This disastrous consequence is more likely because of the negative incentives that the insurance cap places on nuclear power generators, which stem from moral hazard. Moral hazard is the idea that an entity will behave in a riskier way than it otherwise would if it were not insured,[9] because it does not have to fully bear the costs of its actions. In the context of nuclear power generation, this is most obviously thought of in terms of cutting corners with regard to maintenance and safety measures in order to increase profitability.[10] Critics might fairly argue that there are significant regulations placed on nuclear power generators with regard to maintenance and safety measures,[11] though this objection does assume rigorous enforcement of those measures. More significant, though, is not that any particular generator will behave in increasingly risky ways, but simply that there will be more nuclear power plants. Operation of a nuclear power plant carries with it the risk of significant disaster, so the more plants there are, the greater the risk of disaster occurring. By limiting the cost of insurance to a level below that at which the market would provide insurance, nuclear power plants become relatively more profitable and so will be built in increased numbers, which increases the risk of a significant disaster.

Although there may have been significant social benefits to allowing the nuclear power industry to receive subsidies in the form of capped insurance liability during its incipiency, it is time for the industry to either stand on its own or to be replaced by other, more socially preferable forms of power generation. Otherwise, the United States will be exposed to significant risk unnecessarily. Nuclear power represents a promising source of energy for the future, yet it should not be forced on society regardless of its actual costs.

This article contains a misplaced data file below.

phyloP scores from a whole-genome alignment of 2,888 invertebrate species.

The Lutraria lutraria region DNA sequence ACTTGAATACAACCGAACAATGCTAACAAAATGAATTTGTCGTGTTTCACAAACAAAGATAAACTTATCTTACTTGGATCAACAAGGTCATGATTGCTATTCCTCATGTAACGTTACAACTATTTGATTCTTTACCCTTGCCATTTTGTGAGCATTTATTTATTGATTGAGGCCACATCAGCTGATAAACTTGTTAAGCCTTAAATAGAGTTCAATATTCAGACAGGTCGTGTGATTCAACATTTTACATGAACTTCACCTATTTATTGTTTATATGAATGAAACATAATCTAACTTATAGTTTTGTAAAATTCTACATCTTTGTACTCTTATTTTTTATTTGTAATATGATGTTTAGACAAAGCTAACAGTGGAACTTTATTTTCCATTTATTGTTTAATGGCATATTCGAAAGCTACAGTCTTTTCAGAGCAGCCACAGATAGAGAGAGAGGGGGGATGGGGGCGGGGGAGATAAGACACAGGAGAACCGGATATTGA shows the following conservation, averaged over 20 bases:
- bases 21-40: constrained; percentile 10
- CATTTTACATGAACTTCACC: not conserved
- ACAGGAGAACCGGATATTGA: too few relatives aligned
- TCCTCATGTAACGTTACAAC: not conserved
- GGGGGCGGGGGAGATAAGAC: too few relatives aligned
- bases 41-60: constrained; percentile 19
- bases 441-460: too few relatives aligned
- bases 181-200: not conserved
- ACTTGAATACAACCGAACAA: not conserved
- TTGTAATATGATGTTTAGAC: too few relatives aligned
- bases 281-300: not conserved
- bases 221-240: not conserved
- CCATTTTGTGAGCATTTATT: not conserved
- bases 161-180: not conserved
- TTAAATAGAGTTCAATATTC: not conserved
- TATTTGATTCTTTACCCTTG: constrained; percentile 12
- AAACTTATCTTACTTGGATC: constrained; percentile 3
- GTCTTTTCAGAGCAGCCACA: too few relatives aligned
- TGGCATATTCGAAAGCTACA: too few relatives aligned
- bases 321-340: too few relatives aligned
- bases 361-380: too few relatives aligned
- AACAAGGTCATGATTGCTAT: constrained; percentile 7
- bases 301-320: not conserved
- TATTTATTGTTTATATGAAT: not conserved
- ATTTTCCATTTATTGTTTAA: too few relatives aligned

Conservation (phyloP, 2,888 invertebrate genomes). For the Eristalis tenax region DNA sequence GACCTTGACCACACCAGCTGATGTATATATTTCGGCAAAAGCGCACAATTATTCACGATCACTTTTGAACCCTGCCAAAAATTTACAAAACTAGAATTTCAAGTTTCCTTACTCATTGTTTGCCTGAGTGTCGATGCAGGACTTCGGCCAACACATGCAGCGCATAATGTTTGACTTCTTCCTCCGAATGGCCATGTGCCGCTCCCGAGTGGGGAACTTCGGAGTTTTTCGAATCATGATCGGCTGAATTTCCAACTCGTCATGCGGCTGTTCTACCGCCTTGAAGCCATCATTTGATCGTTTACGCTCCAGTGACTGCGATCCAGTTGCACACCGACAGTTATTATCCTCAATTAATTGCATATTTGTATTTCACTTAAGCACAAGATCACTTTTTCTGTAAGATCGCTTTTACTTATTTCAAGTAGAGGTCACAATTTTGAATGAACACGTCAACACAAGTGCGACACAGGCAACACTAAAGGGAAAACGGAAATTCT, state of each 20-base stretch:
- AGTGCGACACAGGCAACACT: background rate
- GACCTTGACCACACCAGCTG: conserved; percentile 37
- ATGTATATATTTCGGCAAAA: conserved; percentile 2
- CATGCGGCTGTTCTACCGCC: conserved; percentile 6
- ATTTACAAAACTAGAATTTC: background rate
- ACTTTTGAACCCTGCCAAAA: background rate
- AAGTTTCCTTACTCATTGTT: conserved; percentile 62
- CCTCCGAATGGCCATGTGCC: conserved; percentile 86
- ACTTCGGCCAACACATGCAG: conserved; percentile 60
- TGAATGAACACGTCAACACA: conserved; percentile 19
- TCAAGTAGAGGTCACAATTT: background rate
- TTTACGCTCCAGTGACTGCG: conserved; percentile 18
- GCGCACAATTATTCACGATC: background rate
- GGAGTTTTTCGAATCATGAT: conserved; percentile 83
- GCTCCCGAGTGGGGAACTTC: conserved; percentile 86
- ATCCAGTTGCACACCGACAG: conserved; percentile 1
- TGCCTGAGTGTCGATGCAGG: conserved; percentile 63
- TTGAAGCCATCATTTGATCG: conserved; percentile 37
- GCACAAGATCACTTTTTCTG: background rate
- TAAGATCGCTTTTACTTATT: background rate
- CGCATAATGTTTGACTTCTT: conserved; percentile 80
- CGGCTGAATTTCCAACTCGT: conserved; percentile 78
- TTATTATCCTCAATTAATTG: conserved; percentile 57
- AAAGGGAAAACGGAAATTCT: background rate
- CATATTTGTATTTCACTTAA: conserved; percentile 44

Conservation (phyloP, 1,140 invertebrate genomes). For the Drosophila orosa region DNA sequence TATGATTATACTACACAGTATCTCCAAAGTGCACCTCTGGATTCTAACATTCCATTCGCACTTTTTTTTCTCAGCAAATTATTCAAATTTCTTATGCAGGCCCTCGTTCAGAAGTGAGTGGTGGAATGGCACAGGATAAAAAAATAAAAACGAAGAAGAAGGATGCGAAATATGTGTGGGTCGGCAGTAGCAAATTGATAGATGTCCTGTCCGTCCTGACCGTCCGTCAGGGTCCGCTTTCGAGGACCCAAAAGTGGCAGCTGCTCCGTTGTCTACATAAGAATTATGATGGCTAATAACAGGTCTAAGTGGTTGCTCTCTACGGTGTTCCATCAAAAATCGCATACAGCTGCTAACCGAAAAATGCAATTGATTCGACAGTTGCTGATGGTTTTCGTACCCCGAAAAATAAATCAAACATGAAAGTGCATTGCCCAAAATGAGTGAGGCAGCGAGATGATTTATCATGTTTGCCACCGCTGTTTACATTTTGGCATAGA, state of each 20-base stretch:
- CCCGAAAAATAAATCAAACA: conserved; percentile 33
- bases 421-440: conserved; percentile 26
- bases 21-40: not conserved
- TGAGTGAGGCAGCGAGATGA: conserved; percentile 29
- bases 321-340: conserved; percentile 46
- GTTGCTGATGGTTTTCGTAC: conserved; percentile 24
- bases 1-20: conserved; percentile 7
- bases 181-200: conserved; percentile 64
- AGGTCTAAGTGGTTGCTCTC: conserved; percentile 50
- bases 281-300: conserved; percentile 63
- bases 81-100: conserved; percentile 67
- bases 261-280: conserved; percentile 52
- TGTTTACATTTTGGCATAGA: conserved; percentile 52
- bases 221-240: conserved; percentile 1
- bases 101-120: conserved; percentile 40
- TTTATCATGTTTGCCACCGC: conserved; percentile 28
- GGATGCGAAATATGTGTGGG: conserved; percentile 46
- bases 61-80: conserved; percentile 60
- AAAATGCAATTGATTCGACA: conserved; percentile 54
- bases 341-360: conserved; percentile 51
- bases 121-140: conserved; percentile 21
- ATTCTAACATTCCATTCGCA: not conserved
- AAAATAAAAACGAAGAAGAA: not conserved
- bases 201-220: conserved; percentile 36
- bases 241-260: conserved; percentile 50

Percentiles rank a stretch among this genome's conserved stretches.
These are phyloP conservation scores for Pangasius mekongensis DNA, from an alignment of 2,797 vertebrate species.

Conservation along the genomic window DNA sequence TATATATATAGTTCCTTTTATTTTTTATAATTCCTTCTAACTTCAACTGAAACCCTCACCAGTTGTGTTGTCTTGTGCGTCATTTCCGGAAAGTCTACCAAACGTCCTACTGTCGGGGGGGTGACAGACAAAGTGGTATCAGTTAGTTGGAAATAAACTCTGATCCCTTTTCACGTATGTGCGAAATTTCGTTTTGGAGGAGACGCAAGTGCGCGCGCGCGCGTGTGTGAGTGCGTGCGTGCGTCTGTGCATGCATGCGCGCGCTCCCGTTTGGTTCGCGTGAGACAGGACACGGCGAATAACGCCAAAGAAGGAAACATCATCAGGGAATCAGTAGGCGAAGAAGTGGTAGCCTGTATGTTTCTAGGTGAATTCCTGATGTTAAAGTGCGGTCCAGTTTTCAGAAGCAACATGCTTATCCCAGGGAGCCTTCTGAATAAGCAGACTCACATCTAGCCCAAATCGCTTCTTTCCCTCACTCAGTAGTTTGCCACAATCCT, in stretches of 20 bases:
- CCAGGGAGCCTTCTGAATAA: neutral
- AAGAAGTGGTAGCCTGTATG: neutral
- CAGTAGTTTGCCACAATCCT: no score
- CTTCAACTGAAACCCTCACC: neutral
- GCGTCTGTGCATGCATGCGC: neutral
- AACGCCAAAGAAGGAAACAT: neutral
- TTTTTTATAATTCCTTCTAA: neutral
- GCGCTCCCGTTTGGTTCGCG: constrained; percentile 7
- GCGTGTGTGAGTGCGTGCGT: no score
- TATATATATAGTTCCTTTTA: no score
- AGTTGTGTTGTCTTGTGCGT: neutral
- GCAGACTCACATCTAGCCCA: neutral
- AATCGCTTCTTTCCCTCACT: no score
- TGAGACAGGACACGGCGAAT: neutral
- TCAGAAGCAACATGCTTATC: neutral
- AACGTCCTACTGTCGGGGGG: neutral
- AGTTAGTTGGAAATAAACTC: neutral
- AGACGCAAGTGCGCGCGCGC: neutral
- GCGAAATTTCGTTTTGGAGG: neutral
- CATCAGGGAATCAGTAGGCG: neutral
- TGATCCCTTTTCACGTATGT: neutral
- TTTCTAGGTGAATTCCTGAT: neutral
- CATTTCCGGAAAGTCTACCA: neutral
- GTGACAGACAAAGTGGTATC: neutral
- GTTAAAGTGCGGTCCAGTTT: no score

[1] See P. Bailey et al., U.S. Nuclear Regulatory Commission, NUREG/CR-6617, The Price-Anderson Act – Crossing the Bridge to the Next Century: A Report to Congress xii (1998), available at
[2] See Pub. L. No. 85-256, 71 Stat. 576 (1957).
[3] See Bailey, supra note 1, at 76.
[4] Id. at 5.
[5] See 10 C.F.R. § 140.11(a)(4) (2012).
[6] Three Mile Island, the most significant nuclear accident within the United States, did not ultimately cause any deaths and did cost under $1 billion to clean up after. See Three Mile Island Accident, World Nuclear Association (last updated Jan. 2012),
[7] See Michele Boyd, Public Citizen, Price-Anderson Act: The Billion Dollar Bailout for Nuclear Power Mishaps 1 (2004), available at
[8] Tatsuo Kobayashi, FY 2020 Nuclear Generating Cost Treble Pre-Accident Level, Japan Center for Economic Research (2011), available at; Fukushima Cleanup Could Cost up to $250 Billion,, (last visited Nov. 16, 2013).
[9] See Black’s Law Dictionary 349 (4th pocket ed. 2011).
[10] See Anthony Heyes, Determining the Price of Price-Anderson, 25 Regulation No. 4 26, 30 (2002), available at
[11] Id.